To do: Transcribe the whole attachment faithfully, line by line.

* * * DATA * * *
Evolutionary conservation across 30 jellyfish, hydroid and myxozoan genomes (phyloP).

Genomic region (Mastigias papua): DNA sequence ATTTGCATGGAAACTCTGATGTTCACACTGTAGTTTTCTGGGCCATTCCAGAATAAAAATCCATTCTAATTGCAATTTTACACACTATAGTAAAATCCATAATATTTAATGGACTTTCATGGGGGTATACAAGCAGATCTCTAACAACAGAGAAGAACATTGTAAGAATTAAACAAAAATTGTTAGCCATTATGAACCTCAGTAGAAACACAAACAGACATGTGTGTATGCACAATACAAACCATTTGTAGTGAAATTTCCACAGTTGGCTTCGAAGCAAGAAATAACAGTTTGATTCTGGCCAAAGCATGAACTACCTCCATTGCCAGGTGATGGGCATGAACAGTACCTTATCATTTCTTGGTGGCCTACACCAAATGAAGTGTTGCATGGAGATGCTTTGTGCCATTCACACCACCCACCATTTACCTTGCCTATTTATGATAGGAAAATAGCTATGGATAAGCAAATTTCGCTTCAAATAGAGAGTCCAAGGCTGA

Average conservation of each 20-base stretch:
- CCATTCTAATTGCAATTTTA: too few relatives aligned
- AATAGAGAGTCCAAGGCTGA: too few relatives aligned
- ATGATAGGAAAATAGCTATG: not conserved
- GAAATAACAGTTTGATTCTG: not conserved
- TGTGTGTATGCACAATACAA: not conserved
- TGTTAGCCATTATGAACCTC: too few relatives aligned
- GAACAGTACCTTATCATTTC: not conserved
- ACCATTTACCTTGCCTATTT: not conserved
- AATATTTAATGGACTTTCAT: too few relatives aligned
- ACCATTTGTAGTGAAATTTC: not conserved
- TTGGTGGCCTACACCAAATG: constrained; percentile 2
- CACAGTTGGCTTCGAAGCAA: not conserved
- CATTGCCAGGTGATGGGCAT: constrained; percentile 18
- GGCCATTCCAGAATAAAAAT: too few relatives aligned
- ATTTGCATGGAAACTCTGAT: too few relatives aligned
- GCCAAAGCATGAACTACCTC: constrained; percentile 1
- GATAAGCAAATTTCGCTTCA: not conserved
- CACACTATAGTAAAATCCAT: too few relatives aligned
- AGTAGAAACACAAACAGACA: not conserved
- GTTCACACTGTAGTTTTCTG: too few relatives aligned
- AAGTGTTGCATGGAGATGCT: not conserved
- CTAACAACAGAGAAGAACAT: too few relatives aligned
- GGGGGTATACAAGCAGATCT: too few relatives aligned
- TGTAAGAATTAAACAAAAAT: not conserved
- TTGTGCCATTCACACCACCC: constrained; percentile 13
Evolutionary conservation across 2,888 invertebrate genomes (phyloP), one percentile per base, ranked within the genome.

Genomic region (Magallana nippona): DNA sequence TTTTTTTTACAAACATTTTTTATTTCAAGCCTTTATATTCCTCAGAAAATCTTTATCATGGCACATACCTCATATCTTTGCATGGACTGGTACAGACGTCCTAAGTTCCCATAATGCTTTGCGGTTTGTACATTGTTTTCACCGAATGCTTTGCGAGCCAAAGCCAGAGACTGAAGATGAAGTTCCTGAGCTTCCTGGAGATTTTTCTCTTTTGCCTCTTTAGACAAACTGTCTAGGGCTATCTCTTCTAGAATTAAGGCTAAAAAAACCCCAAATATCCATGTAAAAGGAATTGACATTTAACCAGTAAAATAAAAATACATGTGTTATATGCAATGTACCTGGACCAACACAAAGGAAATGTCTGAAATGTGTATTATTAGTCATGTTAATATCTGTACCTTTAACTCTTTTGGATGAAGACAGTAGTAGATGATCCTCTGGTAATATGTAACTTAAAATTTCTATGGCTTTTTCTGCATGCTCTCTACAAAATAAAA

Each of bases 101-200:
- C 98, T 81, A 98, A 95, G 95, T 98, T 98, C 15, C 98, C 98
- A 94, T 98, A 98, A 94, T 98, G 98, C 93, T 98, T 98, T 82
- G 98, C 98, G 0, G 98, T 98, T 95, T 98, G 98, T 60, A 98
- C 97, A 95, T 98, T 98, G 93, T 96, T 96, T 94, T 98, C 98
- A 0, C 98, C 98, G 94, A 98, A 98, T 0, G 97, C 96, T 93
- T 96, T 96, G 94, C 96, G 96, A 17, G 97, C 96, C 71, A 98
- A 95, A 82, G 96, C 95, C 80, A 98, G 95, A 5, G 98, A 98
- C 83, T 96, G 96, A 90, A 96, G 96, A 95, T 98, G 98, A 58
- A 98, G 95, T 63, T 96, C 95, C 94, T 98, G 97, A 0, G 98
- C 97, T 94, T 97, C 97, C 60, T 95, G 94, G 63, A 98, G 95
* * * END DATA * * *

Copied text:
Evolutionary conservation across 30 jellyfish, hydroid and myxozoan genomes (phyloP).

Genomic region (Mastigias papua): DNA sequence ATTTGCATGGAAACTCTGATGTTCACACTGTAGTTTTCTGGGCCATTCCAGAATAAAAATCCATTCTAATTGCAATTTTACACACTATAGTAAAATCCATAATATTTAATGGACTTTCATGGGGGTATACAAGCAGATCTCTAACAACAGAGAAGAACATTGTAAGAATTAAACAAAAATTGTTAGCCATTATGAACCTCAGTAGAAACACAAACAGACATGTGTGTATGCACAATACAAACCATTTGTAGTGAAATTTCCACAGTTGGCTTCGAAGCAAGAAATAACAGTTTGATTCTGGCCAAAGCATGAACTACCTCCATTGCCAGGTGATGGGCATGAACAGTACCTTATCATTTCTTGGTGGCCTACACCAAATGAAGTGTTGCATGGAGATGCTTTGTGCCATTCACACCACCCACCATTTACCTTGCCTATTTATGATAGGAAAATAGCTATGGATAAGCAAATTTCGCTTCAAATAGAGAGTCCAAGGCTGA

Average conservation of each 20-base stretch:
- CCATTCTAATTGCAATTTTA: too few relatives aligned
- AATAGAGAGTCCAAGGCTGA: too few relatives aligned
- ATGATAGGAAAATAGCTATG: not conserved
- GAAATAACAGTTTGATTCTG: not conserved
- TGTGTGTATGCACAATACAA: not conserved
- TGTTAGCCATTATGAACCTC: too few relatives aligned
- GAACAGTACCTTATCATTTC: not conserved
- ACCATTTACCTTGCCTATTT: not conserved
- AATATTTAATGGACTTTCAT: too few relatives aligned
- ACCATTTGTAGTGAAATTTC: not conserved
- TTGGTGGCCTACACCAAATG: constrained; percentile 2
- CACAGTTGGCTTCGAAGCAA: not conserved
- CATTGCCAGGTGATGGGCAT: constrained; percentile 18
- GGCCATTCCAGAATAAAAAT: too few relatives aligned
- ATTTGCATGGAAACTCTGAT: too few relatives aligned
- GCCAAAGCATGAACTACCTC: constrained; percentile 1
- GATAAGCAAATTTCGCTTCA: not conserved
- CACACTATAGTAAAATCCAT: too few relatives aligned
- AGTAGAAACACAAACAGACA: not conserved
- GTTCACACTGTAGTTTTCTG: too few relatives aligned
- AAGTGTTGCATGGAGATGCT: not conserved
- CTAACAACAGAGAAGAACAT: too few relatives aligned
- GGGGGTATACAAGCAGATCT: too few relatives aligned
- TGTAAGAATTAAACAAAAAT: not conserved
- TTGTGCCATTCACACCACCC: constrained; percentile 13
Evolutionary conservation across 2,888 invertebrate genomes (phyloP), one percentile per base, ranked within the genome.

Genomic region (Magallana nippona): DNA sequence TTTTTTTTACAAACATTTTTTATTTCAAGCCTTTATATTCCTCAGAAAATCTTTATCATGGCACATACCTCATATCTTTGCATGGACTGGTACAGACGTCCTAAGTTCCCATAATGCTTTGCGGTTTGTACATTGTTTTCACCGAATGCTTTGCGAGCCAAAGCCAGAGACTGAAGATGAAGTTCCTGAGCTTCCTGGAGATTTTTCTCTTTTGCCTCTTTAGACAAACTGTCTAGGGCTATCTCTTCTAGAATTAAGGCTAAAAAAACCCCAAATATCCATGTAAAAGGAATTGACATTTAACCAGTAAAATAAAAATACATGTGTTATATGCAATGTACCTGGACCAACACAAAGGAAATGTCTGAAATGTGTATTATTAGTCATGTTAATATCTGTACCTTTAACTCTTTTGGATGAAGACAGTAGTAGATGATCCTCTGGTAATATGTAACTTAAAATTTCTATGGCTTTTTCTGCATGCTCTCTACAAAATAAAA

Each of bases 101-200:
- C 98, T 81, A 98, A 95, G 95, T 98, T 98, C 15, C 98, C 98
- A 94, T 98, A 98, A 94, T 98, G 98, C 93, T 98, T 98, T 82
- G 98, C 98, G 0, G 98, T 98, T 95, T 98, G 98, T 60, A 98
- C 97, A 95, T 98, T 98, G 93, T 96, T 96, T 94, T 98, C 98
- A 0, C 98, C 98, G 94, A 98, A 98, T 0, G 97, C 96, T 93
- T 96, T 96, G 94, C 96, G 96, A 17, G 97, C 96, C 71, A 98
- A 95, A 82, G 96, C 95, C 80, A 98, G 95, A 5, G 98, A 98
- C 83, T 96, G 96, A 90, A 96, G 96, A 95, T 98, G 98, A 58
- A 98, G 95, T 63, T 96, C 95, C 94, T 98, G 97, A 0, G 98
- C 97, T 94, T 97, C 97, C 60, T 95, G 94, G 63, A 98, G 95